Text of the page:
|Title||Host body size and the diversity of tick assemblages on Neotropical vertebrates|
|Author(s)||Esser, Helen J.; Foley, Janet E.; Bongers, Frans; Herre, Edward Allen; Miller, Matthew J.; Prins, Herbert H.T.; Jansen, Patrick A.|
|Source||International Journal for Parasitology: Parasites and Wildlife 5 (2016)3. - ISSN 2213-2244 - p. 295 - 304.|
Forest Ecology and Forest Management
|Publication type||Refereed Article in a scientific journal|
|Keyword(s)||20/80 Rule - Panama - Parasite fauna - Pareto principle - Proportional similarity - Species richness|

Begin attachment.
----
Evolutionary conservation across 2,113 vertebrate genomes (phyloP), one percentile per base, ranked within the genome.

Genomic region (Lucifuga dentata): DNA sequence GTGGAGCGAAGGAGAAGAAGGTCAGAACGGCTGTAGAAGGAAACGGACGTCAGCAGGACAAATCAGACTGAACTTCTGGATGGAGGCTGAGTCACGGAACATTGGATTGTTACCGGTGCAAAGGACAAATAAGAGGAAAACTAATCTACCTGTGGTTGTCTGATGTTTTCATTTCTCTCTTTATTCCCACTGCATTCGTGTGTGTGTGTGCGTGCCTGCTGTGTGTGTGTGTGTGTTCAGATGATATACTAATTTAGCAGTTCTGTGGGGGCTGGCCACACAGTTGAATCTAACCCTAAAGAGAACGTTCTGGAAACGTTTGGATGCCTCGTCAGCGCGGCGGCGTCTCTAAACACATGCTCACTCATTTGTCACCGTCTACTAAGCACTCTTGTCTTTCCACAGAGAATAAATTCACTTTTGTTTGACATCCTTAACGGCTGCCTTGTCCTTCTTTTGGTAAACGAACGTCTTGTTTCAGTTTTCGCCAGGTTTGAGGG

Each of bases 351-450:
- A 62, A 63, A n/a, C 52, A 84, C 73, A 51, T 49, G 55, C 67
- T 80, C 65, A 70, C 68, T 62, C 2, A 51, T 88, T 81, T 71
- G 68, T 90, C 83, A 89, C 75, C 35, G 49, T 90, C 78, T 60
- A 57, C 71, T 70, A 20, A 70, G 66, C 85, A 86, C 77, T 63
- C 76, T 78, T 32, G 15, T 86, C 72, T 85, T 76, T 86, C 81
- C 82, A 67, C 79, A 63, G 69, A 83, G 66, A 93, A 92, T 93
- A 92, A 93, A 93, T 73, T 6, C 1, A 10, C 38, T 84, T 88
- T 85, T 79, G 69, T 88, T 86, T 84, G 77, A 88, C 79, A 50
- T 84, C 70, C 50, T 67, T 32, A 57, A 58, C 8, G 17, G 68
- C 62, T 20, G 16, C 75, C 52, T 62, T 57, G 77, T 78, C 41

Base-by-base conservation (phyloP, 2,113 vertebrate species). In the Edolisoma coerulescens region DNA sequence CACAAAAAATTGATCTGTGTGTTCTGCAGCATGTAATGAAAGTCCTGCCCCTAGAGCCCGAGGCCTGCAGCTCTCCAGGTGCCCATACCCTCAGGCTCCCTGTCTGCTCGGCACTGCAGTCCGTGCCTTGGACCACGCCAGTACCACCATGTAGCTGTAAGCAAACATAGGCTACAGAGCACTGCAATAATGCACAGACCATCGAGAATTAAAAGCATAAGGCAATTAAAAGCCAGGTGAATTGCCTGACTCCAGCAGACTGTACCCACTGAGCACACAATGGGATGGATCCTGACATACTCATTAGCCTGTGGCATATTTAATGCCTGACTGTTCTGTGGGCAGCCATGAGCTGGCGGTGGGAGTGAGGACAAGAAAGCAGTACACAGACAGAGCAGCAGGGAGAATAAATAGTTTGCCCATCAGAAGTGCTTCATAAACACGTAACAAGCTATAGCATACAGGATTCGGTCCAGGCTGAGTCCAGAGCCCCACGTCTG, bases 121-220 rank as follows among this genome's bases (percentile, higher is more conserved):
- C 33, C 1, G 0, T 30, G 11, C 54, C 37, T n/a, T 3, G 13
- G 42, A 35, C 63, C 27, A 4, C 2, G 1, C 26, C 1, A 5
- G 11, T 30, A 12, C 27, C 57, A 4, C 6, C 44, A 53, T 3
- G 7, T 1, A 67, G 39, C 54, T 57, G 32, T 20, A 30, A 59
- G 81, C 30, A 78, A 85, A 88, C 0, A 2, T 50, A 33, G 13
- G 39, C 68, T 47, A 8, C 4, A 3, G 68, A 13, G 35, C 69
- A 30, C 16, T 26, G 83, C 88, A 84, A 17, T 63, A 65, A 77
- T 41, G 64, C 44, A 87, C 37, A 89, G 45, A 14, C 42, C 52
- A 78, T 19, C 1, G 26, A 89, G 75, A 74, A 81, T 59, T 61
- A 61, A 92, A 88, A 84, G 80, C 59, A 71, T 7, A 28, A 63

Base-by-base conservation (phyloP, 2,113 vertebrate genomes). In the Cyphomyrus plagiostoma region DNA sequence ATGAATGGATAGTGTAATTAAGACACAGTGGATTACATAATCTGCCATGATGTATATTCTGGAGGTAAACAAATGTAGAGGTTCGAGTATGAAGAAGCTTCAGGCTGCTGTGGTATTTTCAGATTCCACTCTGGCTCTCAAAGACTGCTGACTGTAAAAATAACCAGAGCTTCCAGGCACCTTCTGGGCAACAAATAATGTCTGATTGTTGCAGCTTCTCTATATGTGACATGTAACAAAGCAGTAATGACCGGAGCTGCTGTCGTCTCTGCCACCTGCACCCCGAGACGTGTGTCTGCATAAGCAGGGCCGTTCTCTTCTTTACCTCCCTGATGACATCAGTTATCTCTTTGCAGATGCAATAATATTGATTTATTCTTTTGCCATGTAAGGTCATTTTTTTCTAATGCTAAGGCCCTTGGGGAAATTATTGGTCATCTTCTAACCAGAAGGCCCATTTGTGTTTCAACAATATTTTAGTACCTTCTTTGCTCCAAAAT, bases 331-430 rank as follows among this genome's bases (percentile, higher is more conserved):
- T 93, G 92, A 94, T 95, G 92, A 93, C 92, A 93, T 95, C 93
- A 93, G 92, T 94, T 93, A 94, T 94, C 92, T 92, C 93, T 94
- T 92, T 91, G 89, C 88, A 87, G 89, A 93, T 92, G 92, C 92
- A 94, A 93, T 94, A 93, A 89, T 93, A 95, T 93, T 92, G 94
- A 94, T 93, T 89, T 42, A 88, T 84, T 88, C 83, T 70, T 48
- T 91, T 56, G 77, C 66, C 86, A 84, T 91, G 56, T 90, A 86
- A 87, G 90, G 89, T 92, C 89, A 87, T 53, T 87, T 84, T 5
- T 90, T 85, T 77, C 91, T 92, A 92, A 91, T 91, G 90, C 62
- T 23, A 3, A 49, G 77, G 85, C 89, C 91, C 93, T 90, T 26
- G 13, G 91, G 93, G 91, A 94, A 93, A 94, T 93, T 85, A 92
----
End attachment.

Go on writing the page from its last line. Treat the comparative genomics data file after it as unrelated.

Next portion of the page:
Identifying the factors that influence the species diversity and distribution of ticks (Acari: Ixodida) across vertebrate host taxa is of fundamental ecological and medical importance. Host body size is considered one of the most important determinants of tick abundance, with larger hosts having higher tick burdens. The species diversity of tick assemblages should also be greater on larger-bodied host species, but empirical studies testing this hypothesis are lacking. Here, we evaluate this relationship using a comparative dataset of feeding associations from Panama between 45 tick species and 171 host species that range in body size by three orders of magnitude. We found that tick species diversity increased with host body size for adult ticks but not for immature ticks. We also found that closely related host species tended to have similar tick species diversity, but correcting for host phylogeny did not alter the relationships between host body size and tick species diversity. The distribution of tick species was highly aggregated, with approximately 20% of the host species harboring 80% of all tick species, following the Pareto principle or 20/80 Rule. Thus, the aggregated pattern commonly observed for tick burdens and disease transmission also holds for patterns of tick species richness. Our finding that the adult ticks in this system preferentially parasitize large-bodied host species suggests that the ongoing anthropogenic loss of large-bodied vertebrates is likely to result in host-tick coextinction events, even when immature stages feed opportunistically. As parasites play critical roles in ecological and evolutionary processes, such losses may profoundly affect ecosystem functioning and services.